“Multi-spectra glasses” for scanning electron microscopy

Photo of the new WDS instrument that is connected to a scanning electron microscope (Zeiss EVO 40) by means of a standard housing and mounting flange.

Photo of the new WDS instrument that is connected to a scanning electron microscope (Zeiss EVO 40) by means of a standard housing and mounting flange.

Measured spectra of Be-K (above) and Ga-L (below) fluorescence lines.

Measured spectra of Be-K (above) and Ga-L (below) fluorescence lines.

Reflection zone plates produced by HZB enable lighter elements in material samples to be precisely detected using scanning electron microscopy (SEM) by providing high resolution in the range of 50-1120 eV.

The scanning electron microscope is not only used for precisely surveying the surface topology of samples, but also for determining their chemical compositions. This is done by exciting the atoms to fluoresce under irradiation by an electron beam while scanning the sample. This secondary emission provides information about the location and type of element, insofar as the analysis is sufficiently precise. However, the lighter elements of the periodic table such as lithium, beryllium, boron, carbon, and nitrogen emit secondary fluorescence in an energy range that cannot be sufficiently well resolved by energy dispersive spectrometers (EDS).

A solution to this problem has now been developed at HZB. Prof. Alexei Erko, head of HZB’s Institute for Nanometre Optics and Technology, has previously designed and patented innovative optics using what is known as reflection zone plates. They are employed in synchrotron sources like BESSY II for analysing soft X-ray radiation. This optics, consisting of several thousand concentric or elliptical structures, do not refract the radiation the way a glass lens does, but instead diffract them so that interference occurs.

“Our colleagues from the company IfG Institute for Scientific Instruments had asked me if reflection zone plate optics could also be used in an electron microscope to increase the resolution in the low-energy region. Based on this idea a research project at the non-profit Institut für angewandte Photonik e. V. and at the company IfG GmbH, a following product development project was executed resulting in a functional prototype of a specialised wavelength dispersive spectrometer (WDS). Using this instrument you can very precisely detect the light elements such as lithium, boron, beryllium, carbon and oxygen with an electron microscope”, explains Erko.

The spectrometer consists of an array of 17 reflection zone plates covering the energy range of 50-1120 eV. To achieve even higher resolution, the scientists produced optics using 200 reflection zone plates to provide nearly continuous spectral measurements in the energy range of 100-1000 eV.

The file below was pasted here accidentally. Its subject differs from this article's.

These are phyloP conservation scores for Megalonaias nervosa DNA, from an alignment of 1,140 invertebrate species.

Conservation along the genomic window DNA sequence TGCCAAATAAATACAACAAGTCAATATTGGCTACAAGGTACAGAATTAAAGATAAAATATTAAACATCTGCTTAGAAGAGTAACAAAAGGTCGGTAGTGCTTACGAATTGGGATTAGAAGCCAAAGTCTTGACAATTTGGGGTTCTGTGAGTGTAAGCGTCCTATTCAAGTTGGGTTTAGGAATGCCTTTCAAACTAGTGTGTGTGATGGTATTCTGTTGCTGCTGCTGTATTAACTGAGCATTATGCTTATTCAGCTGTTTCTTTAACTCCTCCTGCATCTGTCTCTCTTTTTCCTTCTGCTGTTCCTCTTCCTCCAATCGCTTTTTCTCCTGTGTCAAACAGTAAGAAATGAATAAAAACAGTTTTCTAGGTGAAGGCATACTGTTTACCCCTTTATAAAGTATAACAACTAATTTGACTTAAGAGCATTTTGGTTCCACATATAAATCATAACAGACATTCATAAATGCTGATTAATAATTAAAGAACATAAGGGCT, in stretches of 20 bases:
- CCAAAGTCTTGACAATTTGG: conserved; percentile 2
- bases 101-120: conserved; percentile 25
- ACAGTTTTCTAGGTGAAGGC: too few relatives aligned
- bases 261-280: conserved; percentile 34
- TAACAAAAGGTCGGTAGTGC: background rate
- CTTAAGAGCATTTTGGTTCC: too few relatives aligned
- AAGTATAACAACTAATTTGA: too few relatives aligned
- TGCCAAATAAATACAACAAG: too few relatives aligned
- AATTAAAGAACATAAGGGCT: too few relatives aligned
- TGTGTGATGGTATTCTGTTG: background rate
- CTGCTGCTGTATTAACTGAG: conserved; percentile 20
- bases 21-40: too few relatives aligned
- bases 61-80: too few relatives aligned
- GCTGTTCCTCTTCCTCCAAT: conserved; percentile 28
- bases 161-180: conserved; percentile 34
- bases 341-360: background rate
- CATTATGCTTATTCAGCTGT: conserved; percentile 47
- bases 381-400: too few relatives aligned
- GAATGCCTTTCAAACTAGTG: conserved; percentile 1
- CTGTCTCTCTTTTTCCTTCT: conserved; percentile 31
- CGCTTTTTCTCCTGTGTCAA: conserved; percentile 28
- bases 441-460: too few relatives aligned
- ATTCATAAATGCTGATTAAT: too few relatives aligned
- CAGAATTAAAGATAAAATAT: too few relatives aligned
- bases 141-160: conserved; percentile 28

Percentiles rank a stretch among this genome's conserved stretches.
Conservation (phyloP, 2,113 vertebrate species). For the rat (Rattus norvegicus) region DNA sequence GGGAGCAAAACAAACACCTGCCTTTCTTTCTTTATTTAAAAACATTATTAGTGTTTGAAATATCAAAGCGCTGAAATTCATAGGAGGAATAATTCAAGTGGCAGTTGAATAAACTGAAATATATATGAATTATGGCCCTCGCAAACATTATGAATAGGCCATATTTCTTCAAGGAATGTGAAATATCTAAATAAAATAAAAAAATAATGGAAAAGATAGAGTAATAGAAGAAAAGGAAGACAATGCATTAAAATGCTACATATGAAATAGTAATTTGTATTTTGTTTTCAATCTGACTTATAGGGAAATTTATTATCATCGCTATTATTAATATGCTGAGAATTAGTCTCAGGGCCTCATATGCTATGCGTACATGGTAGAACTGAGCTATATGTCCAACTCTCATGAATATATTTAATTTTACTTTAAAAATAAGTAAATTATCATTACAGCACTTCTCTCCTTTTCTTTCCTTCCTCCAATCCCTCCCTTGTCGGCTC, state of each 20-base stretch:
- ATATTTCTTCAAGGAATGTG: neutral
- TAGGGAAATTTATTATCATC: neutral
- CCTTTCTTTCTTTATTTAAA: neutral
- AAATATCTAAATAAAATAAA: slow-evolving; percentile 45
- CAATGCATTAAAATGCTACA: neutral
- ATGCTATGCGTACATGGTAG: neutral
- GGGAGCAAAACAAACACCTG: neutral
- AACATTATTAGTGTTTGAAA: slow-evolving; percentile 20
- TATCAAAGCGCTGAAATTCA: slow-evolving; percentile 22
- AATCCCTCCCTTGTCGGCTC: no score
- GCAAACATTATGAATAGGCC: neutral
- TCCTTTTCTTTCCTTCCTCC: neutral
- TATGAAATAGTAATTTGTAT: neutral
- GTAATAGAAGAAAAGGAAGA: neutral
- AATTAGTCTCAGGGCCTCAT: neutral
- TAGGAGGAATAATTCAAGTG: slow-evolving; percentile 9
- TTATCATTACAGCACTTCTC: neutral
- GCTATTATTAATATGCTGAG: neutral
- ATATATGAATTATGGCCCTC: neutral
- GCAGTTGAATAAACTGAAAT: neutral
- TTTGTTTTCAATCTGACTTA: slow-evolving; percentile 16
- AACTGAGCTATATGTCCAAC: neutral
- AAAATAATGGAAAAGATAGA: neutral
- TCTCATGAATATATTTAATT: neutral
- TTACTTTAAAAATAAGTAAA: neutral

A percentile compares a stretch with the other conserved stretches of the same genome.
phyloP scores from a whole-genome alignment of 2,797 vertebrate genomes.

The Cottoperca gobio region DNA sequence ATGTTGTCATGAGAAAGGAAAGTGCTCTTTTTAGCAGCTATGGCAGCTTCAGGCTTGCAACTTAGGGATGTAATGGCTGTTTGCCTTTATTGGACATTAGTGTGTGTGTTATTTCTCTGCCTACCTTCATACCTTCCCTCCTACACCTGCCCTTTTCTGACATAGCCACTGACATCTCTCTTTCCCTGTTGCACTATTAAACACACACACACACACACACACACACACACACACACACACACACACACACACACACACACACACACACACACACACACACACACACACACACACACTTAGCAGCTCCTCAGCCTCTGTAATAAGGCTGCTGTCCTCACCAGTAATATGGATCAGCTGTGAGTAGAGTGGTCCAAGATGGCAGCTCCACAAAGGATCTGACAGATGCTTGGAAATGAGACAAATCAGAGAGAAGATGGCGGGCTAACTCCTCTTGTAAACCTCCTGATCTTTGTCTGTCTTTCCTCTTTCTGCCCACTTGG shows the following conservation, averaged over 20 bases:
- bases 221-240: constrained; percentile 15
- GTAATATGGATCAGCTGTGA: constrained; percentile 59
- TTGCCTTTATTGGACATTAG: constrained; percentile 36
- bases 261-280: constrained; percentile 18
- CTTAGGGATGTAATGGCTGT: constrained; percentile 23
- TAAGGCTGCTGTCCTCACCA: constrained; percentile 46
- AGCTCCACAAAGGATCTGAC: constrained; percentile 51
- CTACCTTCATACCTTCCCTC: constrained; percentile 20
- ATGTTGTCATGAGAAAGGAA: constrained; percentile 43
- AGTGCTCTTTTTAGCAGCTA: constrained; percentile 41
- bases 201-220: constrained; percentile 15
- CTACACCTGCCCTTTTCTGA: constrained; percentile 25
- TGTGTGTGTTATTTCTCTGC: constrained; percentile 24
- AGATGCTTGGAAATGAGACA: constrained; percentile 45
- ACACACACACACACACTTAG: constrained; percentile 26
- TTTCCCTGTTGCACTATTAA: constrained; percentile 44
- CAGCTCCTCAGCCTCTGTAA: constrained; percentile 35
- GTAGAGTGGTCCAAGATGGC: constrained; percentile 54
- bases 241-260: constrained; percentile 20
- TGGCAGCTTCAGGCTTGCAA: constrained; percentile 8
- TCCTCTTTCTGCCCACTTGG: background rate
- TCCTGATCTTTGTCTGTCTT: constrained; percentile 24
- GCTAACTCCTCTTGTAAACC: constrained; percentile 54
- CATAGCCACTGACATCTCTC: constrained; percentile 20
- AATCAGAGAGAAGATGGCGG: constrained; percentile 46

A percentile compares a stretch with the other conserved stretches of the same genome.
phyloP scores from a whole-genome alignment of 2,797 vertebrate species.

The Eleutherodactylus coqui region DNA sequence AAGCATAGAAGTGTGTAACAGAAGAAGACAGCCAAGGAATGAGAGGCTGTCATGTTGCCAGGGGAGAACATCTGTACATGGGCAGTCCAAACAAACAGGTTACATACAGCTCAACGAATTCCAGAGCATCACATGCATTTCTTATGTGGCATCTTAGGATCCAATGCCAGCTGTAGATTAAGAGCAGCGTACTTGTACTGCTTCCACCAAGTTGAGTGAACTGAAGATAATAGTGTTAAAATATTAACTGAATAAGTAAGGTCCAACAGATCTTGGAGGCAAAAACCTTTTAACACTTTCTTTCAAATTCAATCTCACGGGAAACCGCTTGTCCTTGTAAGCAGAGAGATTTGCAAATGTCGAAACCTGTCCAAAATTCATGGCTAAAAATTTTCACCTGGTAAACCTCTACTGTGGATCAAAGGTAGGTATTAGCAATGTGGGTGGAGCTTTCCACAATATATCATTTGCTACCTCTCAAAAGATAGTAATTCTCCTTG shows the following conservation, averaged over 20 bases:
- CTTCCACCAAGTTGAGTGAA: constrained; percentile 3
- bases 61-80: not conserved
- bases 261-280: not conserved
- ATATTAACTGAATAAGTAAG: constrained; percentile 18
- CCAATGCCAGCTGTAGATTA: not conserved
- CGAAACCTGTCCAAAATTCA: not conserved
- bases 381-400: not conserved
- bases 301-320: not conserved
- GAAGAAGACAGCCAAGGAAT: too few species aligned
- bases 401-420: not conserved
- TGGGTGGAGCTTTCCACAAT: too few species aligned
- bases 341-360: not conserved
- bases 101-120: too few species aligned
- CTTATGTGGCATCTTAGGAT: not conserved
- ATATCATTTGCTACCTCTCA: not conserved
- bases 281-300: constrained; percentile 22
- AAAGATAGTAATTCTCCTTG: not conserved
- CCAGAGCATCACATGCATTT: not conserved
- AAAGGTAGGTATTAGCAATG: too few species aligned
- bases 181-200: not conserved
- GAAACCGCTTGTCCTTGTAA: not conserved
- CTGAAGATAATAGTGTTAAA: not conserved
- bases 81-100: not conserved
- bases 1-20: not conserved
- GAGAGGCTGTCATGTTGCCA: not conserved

“High resolution in this energy range is important for detecting lighter elements of the periodic table. That is particularly important for research on energy-related materials like solar cells, batteries, and solar fuels, as well as catalysts. But it could also be useful in research on magnetic materials and in life sciences. We are very excited about what this new tool can be used for”, says Erko.

Original publication: 14 July 2014 | Vol. 22, No. 14 | DOI:10.1364/OE.22.016897 | OPTICS EXPRESS 16897

arö

You might also be interested in

  • 40 years of research with synchrotron light in Berlin
    News
    14.09.2022
    40 years of research with synchrotron light in Berlin
    Press release _ Berlin, 14 September: For decades, science in Berlin has been an important driver of innovation and progress. Creative, talented people from all over the world come together here and develop new ideas from which we all benefit as a society. Many discoveries – from fundamental insights to marketable products – are made by doing research with synchrotron light. Researchers have had access to this intense light in Berlin for 40 years. It inspires many scientific disciplines and is an advantage for Germany.

  • New road towards spin-polarised currents
    Science Highlight
    08.09.2022
    New road towards spin-polarised currents
    The transition metal dichalcogenide (TMD) series are a family of promising candidate materials for spintronics. A study at lightsource BESSY II has unveiled that in one of those materials even simple linear polarised light is sufficient to selectively manipulate spins of different orientations. This result provides an entirely new route for the generation of spin-polarised currents and is a milestone for the development of spintronic and opto-spintronic devices.
  • BESSY II resumes operation after a long shutdown
    News
    25.08.2022
    BESSY II resumes operation after a long shutdown
    On 30 August, BESSY II ligth source will resume user operation: the research centre will then welcome guest researchers from all over the world and support them in their various experiments. The 14-week  shutdown was the longest in BESSY II history. Among other works, the main supply was completely renewed. The successful completion of the work was celebrated with all those involved.